The Future of the Organic Movement
The Future of the Organic-Movement
IFOAM introduces the next phase of the organic agriculture movement with Organic 3.0.
Organic is due for a re-haul, according to a recent discussion paper released by theInternational Federation of Organic Agriculture Movements (IFOAM) during the International Organic Exposition held in Goesan, Korea in October. The report, Organic 3.0: For Truly Sustainable Farming and Consumption, proposes the worldwide launch of a new phase of the organic movement.
From the visionary phase of organic agriculture in the early 20th century (termed Organic 1.0) to the acceptance of industry regulation and certification from the 1970s to the present (Organic 2.0), the movement towards sustainable food systems has enjoyed growth and success. By 2015, 82 countries had implemented regulations for organic food systems. By 2013, the global market for organic food was valued at US$72 billion.
Despite these accomplishments, however, organic agriculture currently represents less than 1 percent of global land and food production. The IFOAM report argues that the world must now enter into a new organic paradigm, referred to as Organic 3.0, which would address and resolve shortfalls of the current movement. The ultimate goal of Organic 3.0 is to propel organic agriculture out of its current “niche” role and towards a mainstream acceptance of organic practices, along every node of the supply chain. Organic 3.0 proposes a global effort “positioning organic as a modern, innovative system which puts the results and impacts of farming in the foreground.”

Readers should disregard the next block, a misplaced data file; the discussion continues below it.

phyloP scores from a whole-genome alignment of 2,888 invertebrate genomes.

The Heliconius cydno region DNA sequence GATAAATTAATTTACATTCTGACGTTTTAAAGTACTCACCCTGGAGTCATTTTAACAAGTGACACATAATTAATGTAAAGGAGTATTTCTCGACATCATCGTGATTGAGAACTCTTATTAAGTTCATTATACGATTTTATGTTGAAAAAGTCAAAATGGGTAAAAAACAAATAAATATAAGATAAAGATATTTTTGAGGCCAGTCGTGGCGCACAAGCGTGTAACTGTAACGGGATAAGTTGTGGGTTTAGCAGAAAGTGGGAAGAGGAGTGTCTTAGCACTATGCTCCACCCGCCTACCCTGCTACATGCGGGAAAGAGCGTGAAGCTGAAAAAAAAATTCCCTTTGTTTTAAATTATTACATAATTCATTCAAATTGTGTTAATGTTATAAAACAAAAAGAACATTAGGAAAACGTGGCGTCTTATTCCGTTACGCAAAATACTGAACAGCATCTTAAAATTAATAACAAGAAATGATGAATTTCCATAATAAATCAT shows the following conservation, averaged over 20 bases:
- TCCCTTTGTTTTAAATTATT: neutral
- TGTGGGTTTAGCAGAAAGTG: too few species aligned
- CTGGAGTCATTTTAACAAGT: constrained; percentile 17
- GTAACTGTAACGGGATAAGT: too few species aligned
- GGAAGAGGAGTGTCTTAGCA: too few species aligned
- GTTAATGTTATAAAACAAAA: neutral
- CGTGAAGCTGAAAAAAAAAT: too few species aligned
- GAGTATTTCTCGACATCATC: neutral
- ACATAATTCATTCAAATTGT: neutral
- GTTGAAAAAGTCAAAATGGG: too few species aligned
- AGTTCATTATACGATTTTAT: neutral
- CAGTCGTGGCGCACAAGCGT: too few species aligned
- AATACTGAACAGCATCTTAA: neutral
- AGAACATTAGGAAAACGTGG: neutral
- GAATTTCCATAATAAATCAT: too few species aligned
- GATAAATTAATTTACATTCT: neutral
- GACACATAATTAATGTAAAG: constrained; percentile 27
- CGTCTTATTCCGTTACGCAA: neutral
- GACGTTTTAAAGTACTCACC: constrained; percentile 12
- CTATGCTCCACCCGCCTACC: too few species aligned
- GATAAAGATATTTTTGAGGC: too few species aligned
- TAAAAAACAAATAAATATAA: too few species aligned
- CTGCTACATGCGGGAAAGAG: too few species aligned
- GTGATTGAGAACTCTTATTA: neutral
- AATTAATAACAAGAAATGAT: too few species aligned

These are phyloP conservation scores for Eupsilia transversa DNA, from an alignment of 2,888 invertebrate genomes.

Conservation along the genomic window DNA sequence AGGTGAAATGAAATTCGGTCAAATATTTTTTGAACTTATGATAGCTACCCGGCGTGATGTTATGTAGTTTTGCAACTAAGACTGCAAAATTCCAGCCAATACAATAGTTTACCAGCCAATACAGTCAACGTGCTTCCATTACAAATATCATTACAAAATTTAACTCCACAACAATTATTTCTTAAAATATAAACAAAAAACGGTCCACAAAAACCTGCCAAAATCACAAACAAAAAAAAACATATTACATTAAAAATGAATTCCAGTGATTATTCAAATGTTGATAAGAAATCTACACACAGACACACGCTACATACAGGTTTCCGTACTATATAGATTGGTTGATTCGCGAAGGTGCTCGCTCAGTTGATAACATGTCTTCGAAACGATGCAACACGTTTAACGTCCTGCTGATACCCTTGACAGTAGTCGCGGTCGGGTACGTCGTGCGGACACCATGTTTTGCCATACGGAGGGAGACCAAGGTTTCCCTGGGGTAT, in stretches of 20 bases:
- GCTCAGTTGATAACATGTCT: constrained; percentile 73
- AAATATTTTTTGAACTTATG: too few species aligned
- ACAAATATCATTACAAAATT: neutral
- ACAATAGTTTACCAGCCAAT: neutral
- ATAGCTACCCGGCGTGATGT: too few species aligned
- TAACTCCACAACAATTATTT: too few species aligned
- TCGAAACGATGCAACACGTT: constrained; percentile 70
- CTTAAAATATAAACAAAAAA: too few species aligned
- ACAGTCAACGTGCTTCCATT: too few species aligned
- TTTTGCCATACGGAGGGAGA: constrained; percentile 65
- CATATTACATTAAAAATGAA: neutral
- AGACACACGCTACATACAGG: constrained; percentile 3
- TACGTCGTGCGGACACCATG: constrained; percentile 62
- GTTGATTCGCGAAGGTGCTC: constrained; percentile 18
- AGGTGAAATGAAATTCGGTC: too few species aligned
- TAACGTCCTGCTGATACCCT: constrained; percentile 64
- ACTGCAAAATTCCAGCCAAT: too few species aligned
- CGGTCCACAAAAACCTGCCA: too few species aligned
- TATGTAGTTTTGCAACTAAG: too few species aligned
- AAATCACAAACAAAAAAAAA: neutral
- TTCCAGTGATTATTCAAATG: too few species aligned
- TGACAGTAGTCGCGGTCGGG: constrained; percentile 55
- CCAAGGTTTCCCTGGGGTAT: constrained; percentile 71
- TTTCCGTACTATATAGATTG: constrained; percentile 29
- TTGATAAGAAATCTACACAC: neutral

The report repeatedly emphasizes the idea of “true sustainability,” admitting that current organic systems struggle to address issues like fair pricing, new farming technologies, and the important role of smallholder, non-certified farmers.
Organic 3.0 sets out six key features with associated operational objectives to help the vision of Organic 3.0 move toward action:
1. A culture of innovation
2. Continuous improvement towards best practice
3. Diverse ways to ensure transparent integrity
4. Inclusive of wider sustainability interests
5. Holistic empowerment from farm to final consumer
6. True value and fair pricing
The IFOAM report proposes to create this shift by “repositioning organic as a process.” In other words, organic must reach further than the certified organic label on a bag of grocery store carrots. Organic 3.0 aims to address inherent, but hard-to-quantify issues of fair labor practices, transparency of value chains, price distortion, gender equity, appropriate technologies and ecologically-sound stewardship practices.
The ideas presented in the IFOAM report, intended to “inspire and fuel the debate about the future of organic agriculture,” will be reviewed, amended, and formed into proposals to be approved by a virtual assembly of organic movement leaders in late 2016.